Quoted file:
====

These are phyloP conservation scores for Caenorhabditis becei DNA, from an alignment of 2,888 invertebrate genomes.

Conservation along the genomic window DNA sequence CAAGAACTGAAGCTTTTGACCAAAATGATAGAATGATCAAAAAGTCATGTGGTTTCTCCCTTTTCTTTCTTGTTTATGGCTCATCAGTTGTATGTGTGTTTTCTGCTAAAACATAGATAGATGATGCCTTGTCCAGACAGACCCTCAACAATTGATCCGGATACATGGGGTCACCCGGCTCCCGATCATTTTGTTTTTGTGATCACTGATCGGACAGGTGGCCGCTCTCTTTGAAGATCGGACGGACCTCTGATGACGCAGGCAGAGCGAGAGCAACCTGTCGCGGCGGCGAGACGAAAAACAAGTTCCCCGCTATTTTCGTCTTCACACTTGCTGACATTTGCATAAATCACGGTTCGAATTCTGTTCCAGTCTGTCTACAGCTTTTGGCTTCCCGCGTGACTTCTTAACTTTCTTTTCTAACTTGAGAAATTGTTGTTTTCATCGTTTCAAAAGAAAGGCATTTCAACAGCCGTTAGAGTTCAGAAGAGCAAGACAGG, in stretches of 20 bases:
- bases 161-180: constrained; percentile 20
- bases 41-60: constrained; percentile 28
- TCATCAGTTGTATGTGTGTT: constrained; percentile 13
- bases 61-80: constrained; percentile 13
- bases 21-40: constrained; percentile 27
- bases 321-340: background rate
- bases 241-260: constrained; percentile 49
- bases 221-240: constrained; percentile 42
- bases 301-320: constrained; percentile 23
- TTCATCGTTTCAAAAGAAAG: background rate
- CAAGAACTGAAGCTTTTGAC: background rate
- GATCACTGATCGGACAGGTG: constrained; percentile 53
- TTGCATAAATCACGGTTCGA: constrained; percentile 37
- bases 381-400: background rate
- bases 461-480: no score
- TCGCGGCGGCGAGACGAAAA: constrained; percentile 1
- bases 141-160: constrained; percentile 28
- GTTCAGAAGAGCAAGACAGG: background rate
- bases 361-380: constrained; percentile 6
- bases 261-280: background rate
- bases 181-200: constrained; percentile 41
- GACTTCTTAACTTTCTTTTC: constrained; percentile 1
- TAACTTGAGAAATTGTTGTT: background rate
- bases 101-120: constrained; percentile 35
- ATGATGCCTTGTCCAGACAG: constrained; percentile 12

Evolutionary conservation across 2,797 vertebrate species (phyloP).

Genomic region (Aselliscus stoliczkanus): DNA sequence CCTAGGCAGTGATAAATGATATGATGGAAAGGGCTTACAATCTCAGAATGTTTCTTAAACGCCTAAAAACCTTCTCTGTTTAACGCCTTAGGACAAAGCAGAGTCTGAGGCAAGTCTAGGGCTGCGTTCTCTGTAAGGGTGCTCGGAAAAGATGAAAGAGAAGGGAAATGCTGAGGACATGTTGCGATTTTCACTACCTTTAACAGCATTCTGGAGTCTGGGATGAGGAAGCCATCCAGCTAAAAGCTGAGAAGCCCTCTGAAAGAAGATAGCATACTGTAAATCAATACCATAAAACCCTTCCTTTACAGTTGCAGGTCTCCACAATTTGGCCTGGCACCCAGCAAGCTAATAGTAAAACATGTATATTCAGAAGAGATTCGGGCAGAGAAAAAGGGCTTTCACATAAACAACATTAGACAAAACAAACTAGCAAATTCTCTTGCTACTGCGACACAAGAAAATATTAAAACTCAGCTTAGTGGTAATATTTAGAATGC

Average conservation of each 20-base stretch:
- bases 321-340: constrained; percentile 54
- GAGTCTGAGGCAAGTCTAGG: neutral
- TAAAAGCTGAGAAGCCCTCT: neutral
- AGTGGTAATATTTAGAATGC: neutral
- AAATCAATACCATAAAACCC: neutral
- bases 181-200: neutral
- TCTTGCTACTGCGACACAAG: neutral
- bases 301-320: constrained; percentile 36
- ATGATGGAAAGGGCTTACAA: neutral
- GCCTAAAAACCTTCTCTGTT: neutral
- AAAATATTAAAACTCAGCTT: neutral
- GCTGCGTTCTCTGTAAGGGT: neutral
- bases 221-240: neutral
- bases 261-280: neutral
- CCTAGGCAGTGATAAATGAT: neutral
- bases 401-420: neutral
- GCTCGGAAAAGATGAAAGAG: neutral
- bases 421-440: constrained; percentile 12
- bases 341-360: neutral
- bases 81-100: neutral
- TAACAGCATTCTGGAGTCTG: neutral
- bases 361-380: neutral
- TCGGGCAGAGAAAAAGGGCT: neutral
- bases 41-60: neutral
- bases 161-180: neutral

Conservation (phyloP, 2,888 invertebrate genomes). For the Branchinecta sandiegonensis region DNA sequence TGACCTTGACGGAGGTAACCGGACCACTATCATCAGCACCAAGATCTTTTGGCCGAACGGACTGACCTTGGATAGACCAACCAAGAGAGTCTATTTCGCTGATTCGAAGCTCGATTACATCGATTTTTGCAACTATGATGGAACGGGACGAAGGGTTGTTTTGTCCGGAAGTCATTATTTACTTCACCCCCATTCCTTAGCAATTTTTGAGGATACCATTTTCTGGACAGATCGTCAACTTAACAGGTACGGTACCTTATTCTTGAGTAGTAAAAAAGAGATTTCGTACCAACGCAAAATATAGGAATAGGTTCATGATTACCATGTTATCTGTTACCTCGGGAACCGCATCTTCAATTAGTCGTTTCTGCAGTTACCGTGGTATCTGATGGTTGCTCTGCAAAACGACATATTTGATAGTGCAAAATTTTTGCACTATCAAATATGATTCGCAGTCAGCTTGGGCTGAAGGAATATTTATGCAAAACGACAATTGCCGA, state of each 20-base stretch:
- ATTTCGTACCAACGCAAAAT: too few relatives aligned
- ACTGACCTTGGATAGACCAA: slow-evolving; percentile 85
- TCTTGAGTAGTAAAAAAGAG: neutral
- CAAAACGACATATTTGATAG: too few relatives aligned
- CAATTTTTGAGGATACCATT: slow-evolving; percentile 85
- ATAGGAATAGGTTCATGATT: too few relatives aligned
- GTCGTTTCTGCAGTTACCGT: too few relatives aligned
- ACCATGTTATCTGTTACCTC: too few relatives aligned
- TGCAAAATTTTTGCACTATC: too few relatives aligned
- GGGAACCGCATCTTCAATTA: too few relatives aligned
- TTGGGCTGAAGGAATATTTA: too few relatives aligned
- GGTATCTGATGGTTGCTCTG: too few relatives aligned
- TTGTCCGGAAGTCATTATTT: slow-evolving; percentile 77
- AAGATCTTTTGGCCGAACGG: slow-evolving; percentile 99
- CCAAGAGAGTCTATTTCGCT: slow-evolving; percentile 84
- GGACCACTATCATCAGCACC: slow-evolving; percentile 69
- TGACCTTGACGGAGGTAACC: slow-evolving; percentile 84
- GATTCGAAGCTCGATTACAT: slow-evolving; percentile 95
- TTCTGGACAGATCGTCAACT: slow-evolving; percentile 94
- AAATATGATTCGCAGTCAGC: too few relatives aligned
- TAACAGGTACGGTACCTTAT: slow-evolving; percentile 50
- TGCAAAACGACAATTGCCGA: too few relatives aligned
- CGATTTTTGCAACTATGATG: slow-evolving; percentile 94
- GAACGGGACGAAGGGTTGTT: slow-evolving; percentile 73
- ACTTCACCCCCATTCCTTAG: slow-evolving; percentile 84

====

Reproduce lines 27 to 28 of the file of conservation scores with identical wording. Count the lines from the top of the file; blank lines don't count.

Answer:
- ATGATGCCTTGTCCAGACAG: constrained; percentile 12

Evolutionary conservation across 2,797 vertebrate species (phyloP).